The Persian cat is a long-haired breed of cat characterized by its round face and short muzzle. In Britain, it is sometimes called theLonghair or Persian Longhair. It is also known as the Shiraz or Shirazi, particularly in the Middle East. The first documented ancestors of the Persian were imported into Europe from Afghanistan around 1620. Recognized by the cat fancy since the late 19th century, it was developed first by the English, and then mainly by American breeders after the Second World War.
The first documented ancestors of the Persian were imported from Khorasan, Persia, into Italy in 1620 by Pietro della Valle, and from Angora (now Ankara), Turkey, into France by Nicholas-Claude Fabri de Peiresc at around the same time. The Khorasan cats were grey coated while those from Angora were white. From France, they soon reached Britain. Longhaired cats were also imported to Europe from Afghanistan, Burma, China and Russia. Interbreeding of the various types was common, especially between Angoras and Persians.
The Persian was used as an outcross secretly by some American Shorthair (ASH) breeders in the late 1950s to “improve” their breed. The crossbreed look gained recognition in the show ring but other breeders unhappy with the changes successfully pushed for new breed standards that would disqualify ASH that showed signs of crossbreeding.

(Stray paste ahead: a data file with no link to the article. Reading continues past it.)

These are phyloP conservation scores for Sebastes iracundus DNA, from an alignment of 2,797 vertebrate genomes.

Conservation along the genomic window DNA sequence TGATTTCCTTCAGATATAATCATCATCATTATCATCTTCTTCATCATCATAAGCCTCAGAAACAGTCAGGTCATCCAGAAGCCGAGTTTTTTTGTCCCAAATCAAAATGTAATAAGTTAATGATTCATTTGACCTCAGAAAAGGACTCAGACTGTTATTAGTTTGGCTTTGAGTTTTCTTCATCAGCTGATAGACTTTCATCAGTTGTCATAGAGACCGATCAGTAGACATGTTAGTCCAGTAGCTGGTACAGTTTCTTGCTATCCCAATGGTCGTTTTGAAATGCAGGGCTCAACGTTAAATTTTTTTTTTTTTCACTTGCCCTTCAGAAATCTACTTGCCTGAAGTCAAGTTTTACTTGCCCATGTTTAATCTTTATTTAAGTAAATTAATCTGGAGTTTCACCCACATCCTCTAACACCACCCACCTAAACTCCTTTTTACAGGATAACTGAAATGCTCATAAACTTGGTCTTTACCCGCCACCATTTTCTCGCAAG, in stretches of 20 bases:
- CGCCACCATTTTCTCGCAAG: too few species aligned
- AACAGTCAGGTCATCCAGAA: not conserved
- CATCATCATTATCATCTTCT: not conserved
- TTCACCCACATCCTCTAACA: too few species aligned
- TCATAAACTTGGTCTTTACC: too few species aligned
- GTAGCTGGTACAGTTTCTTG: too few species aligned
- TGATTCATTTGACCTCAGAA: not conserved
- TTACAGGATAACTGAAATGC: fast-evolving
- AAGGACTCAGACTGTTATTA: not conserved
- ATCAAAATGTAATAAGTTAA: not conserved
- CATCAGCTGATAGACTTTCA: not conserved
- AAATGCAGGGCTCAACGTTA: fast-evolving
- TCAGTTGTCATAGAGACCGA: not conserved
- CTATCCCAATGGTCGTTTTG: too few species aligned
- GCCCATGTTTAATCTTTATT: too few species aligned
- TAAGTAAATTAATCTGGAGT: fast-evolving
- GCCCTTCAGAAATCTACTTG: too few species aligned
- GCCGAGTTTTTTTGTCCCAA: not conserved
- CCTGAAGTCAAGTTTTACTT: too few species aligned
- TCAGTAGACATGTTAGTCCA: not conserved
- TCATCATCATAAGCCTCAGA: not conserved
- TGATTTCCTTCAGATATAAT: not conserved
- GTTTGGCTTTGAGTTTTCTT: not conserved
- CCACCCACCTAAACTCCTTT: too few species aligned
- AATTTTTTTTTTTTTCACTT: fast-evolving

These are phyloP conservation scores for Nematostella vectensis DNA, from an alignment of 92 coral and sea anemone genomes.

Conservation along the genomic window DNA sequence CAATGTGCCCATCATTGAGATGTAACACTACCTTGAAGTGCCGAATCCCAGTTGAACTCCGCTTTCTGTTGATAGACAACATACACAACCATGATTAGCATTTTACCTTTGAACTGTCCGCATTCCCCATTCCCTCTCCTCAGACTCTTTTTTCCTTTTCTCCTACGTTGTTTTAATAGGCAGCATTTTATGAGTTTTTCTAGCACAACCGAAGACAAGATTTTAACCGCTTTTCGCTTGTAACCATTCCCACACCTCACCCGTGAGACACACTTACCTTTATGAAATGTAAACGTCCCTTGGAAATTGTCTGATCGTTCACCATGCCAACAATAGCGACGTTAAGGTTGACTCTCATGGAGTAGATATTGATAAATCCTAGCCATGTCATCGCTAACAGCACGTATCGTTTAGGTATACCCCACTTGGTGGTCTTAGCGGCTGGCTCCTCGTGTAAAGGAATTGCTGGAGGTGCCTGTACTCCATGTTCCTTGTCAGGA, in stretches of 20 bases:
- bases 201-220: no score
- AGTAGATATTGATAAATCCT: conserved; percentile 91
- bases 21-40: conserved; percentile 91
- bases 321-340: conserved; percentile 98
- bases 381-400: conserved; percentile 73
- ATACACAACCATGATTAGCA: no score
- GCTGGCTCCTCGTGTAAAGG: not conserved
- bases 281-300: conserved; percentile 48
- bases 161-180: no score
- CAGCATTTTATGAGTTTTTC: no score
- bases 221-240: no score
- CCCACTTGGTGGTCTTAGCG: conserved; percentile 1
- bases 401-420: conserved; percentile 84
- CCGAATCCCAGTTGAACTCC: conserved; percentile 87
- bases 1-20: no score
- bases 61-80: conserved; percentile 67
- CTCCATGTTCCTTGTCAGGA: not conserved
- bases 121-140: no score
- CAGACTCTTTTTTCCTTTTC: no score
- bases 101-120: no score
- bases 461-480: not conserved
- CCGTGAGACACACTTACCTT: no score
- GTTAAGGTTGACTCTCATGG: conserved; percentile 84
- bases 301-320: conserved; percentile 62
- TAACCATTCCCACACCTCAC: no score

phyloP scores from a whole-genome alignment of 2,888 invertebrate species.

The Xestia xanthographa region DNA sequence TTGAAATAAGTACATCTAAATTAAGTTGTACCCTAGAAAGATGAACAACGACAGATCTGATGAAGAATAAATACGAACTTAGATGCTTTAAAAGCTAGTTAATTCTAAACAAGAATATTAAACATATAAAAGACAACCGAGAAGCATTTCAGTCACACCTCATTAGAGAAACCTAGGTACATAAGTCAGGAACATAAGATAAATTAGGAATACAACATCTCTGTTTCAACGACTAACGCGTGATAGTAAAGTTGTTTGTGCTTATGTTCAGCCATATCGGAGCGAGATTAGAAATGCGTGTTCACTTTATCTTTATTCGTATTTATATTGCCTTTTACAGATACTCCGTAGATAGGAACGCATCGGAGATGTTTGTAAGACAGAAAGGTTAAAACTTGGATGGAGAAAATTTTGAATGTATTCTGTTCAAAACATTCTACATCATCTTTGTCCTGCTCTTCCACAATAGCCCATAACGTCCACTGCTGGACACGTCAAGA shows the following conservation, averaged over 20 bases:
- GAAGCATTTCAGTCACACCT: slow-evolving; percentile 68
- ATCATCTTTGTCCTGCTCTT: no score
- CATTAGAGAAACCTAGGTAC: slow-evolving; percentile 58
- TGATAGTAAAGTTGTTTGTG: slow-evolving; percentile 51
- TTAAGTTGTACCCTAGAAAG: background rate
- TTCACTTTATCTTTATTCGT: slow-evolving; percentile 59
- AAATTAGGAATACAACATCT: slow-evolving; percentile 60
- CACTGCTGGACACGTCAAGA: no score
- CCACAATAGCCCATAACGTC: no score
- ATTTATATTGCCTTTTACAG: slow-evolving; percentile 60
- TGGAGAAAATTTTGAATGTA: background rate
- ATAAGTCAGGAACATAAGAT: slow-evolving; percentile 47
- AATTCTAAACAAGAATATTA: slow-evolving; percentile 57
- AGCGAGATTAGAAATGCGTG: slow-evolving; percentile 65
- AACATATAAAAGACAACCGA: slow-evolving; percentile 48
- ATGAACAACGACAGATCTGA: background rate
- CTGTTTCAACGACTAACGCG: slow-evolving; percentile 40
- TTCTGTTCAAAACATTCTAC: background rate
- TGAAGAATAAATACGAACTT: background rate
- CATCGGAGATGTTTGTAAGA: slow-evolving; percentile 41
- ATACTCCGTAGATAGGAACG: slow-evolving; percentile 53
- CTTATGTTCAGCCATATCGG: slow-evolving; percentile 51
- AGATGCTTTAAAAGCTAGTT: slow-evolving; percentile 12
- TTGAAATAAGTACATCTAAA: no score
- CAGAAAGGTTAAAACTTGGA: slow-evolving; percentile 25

One ASH breeder who saw the potential of the Persian/ASH cross proposed and eventually managed to get the CFA to recognize them as a new breed in 1966, under the name Exotic Shorthair. Regular outcrossing to the Persian has made present day Exotic Shorthair similar to the Persian in every way, including temperament and conformation, with the exception of the short dense coat. It has even inherited much of the Persian’s health problems. The easier to manage coat has made some label the Exotic Shorthair the lazy person’s Persian.
Because of the regular use of Persians as outcrosses, some Exotics may carry a copy of the recessive longhair gene. When two such cats mate, there is a one in four chance of each offspring being longhaired. Ironically, longhaired Exotics are not considered Persians by CFA, although The International Cat Association accepts them as Persians. Other associations register them as a separate Exotic Longhair breed.
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